In the 13 years to 2017-18, including several drought-affected years, local rice-growers produced an average of 575,000 tonnes, and exported about half that amount. ABARES' figures on the rice industry indicate Australian consumers demand (on average) 297,000 tonnes a year, a mix of imported varieties and locally-produced rice. Local demand has been increasing steadily for more than a decade.
Several years of drought in eastern Australia's prime rice-growing regions have severely affected domestic production, due to a lack of water and high prices for traded water.
Production for 2019 was estimated to be 54,000 tonnes, or less than 10 per cent of the long-term average.
The Ricegrowers' Association of Australia, which lobbies on behalf of domestic producers, criticised the ABARES food security report as "misleading" in terms of the rice sector.
It said the security of Australia's rice supplies remained in question due to the combined effects of drought and constraints on exports by some countries.
It argued that another "extremely small" Australian rice crop was likely unless more water was "made available at cheaper prices between now and the 2020 rice-planting window in October".
Local rice producers and growers of irrigated crops have called on the state and federal governments to make more water available to them from the Murray-Darling Basin.
ABARES researchers, though, say locally-grown rice is only a "modest" contributor to the notion of food security in Australia.
In its April 23 report, ABARES rejected the call to divert water to rice and other irrigated crops.
"Calls to divert water or other inputs to the production of crops such as rice would only create additional costs for other agricultural producers or to the environment, while doing nothing to increase the supply in the short run since the growing season for rice has past [sic]," ABARES researchers said.
What do other experts say?
Bill Bellotti, the food systems program director for the Global Change Institute at the University of Queensland, said the recent panic buying in grocery stores is a consumer-demand issue. It did not stem from problems with the production of food or Australia's capacity to produce food.
"Food security, for most people, depends on the familiar food supply chain — producing, processing, distributing and consuming food," Professor Bellotti said.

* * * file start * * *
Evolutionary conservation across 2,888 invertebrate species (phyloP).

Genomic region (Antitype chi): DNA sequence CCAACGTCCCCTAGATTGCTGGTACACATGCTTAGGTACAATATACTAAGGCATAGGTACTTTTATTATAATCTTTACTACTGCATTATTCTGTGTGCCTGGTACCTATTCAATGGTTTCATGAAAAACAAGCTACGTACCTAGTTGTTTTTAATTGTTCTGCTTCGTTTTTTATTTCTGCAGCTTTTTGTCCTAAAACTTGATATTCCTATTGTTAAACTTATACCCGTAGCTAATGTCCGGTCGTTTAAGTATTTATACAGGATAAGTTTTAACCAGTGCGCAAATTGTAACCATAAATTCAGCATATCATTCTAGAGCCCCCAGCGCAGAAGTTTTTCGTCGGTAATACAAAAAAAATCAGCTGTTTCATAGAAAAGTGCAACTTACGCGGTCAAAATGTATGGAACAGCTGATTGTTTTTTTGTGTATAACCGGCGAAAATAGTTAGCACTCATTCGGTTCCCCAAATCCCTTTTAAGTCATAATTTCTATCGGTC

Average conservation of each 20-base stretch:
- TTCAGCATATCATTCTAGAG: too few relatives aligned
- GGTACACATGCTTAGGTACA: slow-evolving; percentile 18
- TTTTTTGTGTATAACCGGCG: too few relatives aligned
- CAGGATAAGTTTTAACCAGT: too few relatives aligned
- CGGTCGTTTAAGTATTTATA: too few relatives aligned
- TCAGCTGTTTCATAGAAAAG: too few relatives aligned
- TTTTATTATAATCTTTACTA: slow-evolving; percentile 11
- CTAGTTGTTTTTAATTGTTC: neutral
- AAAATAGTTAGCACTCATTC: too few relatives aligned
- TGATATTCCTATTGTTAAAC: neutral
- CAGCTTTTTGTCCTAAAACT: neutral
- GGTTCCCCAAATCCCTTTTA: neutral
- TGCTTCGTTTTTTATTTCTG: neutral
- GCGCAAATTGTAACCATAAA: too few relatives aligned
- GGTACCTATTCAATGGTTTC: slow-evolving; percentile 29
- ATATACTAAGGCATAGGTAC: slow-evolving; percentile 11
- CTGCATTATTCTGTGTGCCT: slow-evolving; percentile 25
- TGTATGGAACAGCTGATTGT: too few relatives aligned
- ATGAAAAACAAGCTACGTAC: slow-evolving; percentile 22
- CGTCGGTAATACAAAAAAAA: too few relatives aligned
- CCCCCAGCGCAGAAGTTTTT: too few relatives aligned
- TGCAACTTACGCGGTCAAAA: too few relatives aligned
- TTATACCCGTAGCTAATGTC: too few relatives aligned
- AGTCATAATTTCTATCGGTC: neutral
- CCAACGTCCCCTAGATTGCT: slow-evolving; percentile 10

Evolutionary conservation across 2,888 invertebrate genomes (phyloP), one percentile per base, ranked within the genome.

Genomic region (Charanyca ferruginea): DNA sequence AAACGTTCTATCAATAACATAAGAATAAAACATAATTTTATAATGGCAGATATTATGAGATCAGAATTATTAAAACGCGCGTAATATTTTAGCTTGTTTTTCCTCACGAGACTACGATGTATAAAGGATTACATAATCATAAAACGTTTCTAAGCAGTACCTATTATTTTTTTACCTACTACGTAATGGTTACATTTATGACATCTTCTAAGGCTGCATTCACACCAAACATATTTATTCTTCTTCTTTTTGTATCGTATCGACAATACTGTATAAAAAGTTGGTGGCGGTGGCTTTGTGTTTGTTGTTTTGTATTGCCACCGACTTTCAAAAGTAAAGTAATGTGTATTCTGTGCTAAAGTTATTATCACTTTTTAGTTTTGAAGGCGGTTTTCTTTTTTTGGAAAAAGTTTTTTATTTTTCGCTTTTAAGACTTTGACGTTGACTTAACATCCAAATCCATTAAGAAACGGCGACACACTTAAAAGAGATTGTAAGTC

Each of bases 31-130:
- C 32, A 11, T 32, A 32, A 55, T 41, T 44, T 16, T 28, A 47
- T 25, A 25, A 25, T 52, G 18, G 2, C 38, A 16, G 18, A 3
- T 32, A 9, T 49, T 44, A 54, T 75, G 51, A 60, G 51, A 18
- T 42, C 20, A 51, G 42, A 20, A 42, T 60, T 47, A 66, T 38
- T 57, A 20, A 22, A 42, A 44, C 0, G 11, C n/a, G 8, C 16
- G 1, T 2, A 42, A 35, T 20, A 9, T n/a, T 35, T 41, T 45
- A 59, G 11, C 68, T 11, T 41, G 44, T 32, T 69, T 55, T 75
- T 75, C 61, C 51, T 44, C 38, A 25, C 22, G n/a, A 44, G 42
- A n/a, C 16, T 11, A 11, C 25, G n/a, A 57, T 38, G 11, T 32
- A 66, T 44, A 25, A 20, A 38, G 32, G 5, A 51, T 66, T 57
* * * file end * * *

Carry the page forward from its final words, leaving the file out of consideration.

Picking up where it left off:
He suggested the real bottleneck during the COVID-19 crisis had been in the retail chain.
"The big retailers had food in their distribution centres but could not re-stock fast enough to meet panic demand," he said.
"The pandemic is forcing a rethink on the resilience of these global connections and the 'just-in-time' food supply chains.
"A take-home message is that this shock to the food system provides a time for all food actors [the people along the supply chain] to reflect on the impact of the coronavirus on their role."
Professor Bellotti said this opportunity for reflecting was available to everyone, including consumers.
"For example, consumers might consider buying local fresh produce over imported or highly-processed food. Consumers might reduce food waste.
"I think there will be lasting changes in consumer behaviour in response to the coronavirus."
Richard Heath, of the Australian Farm Institute, said Australia did not have a problem with food security.
"By the most basic definition — which is, 'Are we at risk of starving because we cannot feed ourselves?' — we are so far from that, it's ridiculous," he said.
"When you consider the availability of irrigated-water area, the amount of arable land … we are a very secure nation in terms of food.
"But the language of food security has become politicised in Australia. It has come to mean that, due to a particular set of policy settings and market mechanisms, we do not have certain industries [thriving] — think about rice and dairy.
"That is not because we do not have the production capacity to do it. Our production capacity of food is very high, but we are using water that is available and producing almonds for export, for example, rather than milk for consumption or rice.
"We are food secure, but policy and market settings mean that from time to time, we are not secure [in certain products] … [although] we can very easily substitute it for something else."
Principal researcher: Leonie Wood
Additional research: Natasha Grivas